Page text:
Julie Byrne // Not Even Happiness (13 January, 2017)

However quiet and calm her voice, Julie Byrne is an incredibly self-assured artist. Her songwriting is immediate and elegant. She herself is a picture of so many folk artists that came before: restless, heartsick, fed up with the modern world and its boorishness. “To me this city’s hell, but I know you call it home / I was made for the green, made to be alone” she sings on album opener “Follow My Voice,” not at all timid. Not Even Happiness, Byrne’s second LP, is a rich work of beauty and—most importantly—clarity.

Byrne’s soft, velveteen voice and expertly plucked guitar are the foundation of Not Even Happiness‘ nine tracks. She is divinely confident, piercing small moments with incredibly observed lyrics (“Driving through southwestern towns that I had been in before / Sun split ember, and fields that span forever, forever”). On “Sleepwalker,” she sings “Before you, had I ever known love / Or had I only known misuse of the power another had over me?” at a careful, airy pace. Byrne is the archetype singer-songwriter, intent on solitude but somehow still longing for connection and companionship (“I grew so accustomed to that kind of solitude / But I long for you now, even when you just leave the room”). She is an artist of the old order and the new; picking at her guitar, daydreaming of a world with clear skies and green pastures. She has the power to reflect, relive, and heal.

“Melting Grid,” a magnificent piece of songwriting, finds Byrne (accompanied by flute) geographically tracing the places she’s been. Colorado, Wyoming, “Kansas, Arkansas, my fields they’re always rich and in fire.” Julie Byrne is an exceptional songwriter, one with the ability to tell a story while withholding intricate detail. Some of Not Even Happiness‘ most interesting stories are the ones she chooses to not expound upon. “And would you ask my permission the next time you absorb me?” she sings, her tone edgeless but resolute. There’s a sense that Byrne makes music as therapy, which allows her songs the rare opportunity to emanate purity. Not Even Happiness is a record without reservation, a small and quiet world where all things are of equal importance—in a sense, free. Her carefully scored “Interlude” is the perfect example, a simple harmony of strings and nearly inaudible piano atop the calming sound of ocean waves. It is silent, perfect, complete.

“Morning Dove,” Exhibit A for Julie Byrne the Guitarist, is a song from a woman who has spent much her life wanting and waiting. Both measured and urgent, Byrne’s lyrics are once again her greatest revelation; “All I bear, all I sieve, I thought of you so presently” she sings with her heart on both sleeves. She is not so much lovesick as she is a lonely soul, a woman convinced that no matter who or what comes into her life, there is a small piece of her that will always feel incomplete. But she is fighting the urge to isolate. “And life is short as a breath half-taken / I could not wait to tell you the truth.”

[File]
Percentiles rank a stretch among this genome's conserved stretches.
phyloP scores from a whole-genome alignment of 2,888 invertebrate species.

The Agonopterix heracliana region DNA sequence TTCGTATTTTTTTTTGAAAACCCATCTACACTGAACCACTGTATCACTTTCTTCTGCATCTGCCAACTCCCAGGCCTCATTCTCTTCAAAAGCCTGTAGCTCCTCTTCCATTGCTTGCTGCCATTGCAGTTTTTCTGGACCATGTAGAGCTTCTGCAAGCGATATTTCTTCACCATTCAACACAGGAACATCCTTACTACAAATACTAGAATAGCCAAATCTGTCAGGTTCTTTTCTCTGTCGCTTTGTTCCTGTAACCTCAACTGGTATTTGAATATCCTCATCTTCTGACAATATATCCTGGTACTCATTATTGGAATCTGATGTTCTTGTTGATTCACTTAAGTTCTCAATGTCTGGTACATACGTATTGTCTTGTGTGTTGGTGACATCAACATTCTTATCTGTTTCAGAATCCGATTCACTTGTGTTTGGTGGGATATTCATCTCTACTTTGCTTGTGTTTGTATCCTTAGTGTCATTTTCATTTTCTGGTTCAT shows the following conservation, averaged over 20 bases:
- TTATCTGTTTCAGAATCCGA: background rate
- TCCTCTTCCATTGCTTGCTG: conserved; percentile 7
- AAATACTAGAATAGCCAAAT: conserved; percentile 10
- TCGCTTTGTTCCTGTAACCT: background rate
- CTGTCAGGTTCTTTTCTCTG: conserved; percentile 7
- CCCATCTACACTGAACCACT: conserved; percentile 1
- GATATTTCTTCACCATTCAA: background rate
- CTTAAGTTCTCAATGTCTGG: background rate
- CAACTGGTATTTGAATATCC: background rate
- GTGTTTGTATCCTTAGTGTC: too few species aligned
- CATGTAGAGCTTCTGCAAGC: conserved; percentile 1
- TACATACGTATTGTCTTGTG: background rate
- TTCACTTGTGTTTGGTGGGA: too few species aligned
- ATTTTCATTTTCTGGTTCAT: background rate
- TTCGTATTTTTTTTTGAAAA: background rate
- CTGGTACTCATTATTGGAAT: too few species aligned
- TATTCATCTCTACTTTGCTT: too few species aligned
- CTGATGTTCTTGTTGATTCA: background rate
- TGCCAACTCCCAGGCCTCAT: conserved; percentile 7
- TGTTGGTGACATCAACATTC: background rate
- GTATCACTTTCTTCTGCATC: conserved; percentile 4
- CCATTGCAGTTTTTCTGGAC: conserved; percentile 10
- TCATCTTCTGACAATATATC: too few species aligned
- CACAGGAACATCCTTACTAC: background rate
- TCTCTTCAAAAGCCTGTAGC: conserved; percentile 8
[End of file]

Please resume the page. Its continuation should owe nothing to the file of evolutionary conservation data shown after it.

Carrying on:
On “All the Land Glimmered,” Byrne’s guitar squeaks and clacks beneath her fingers, a necessary distress as she sings “Searching for an anchor, I’ve been seeking god within.” The track that follows, “Sea as It Glides,” is Julie Byrne’s “Hallelujah,” a tranquil walk through her happy place. Her guitar, as ever, is the propeller, and Byrne’s quiet, brilliant voice pays revery the word “You.” There is a sacred quality to the song, as though she has found the god she had been searching for within. Though many (if not all) of the tracks on Not Even Happiness play like love songs, Julie Byrne is not so quick to spill her heart on the page. Her heart is a roaming object, so often distant and closed-off that when she finally lets you into her world, it plays like a breath of fresh sea air.

In the spirit of many great folk records, Not Even Happiness is at once illuminating and aloof. It is the idea of art as therapy, as healing. It’s the work of a growing artist and an eager human being, one unafraid to admit “And yes, I’ve broke down asking for forgiveness / When I was not close to forgiving myself.” She desires clarity, a clear consciousness and an open heart. For Julie Byrne, happiness is simply not enough.

 

Chris

Favorite tracks: “Follow My Voice,” “Sleepwalker,” “Melting Grid,” “Natural Blue,” “Morning Dove,” “Sea as It Glides,” “I Live Now as a Singer”

 

 

 

 

 

 

 

 

 

 

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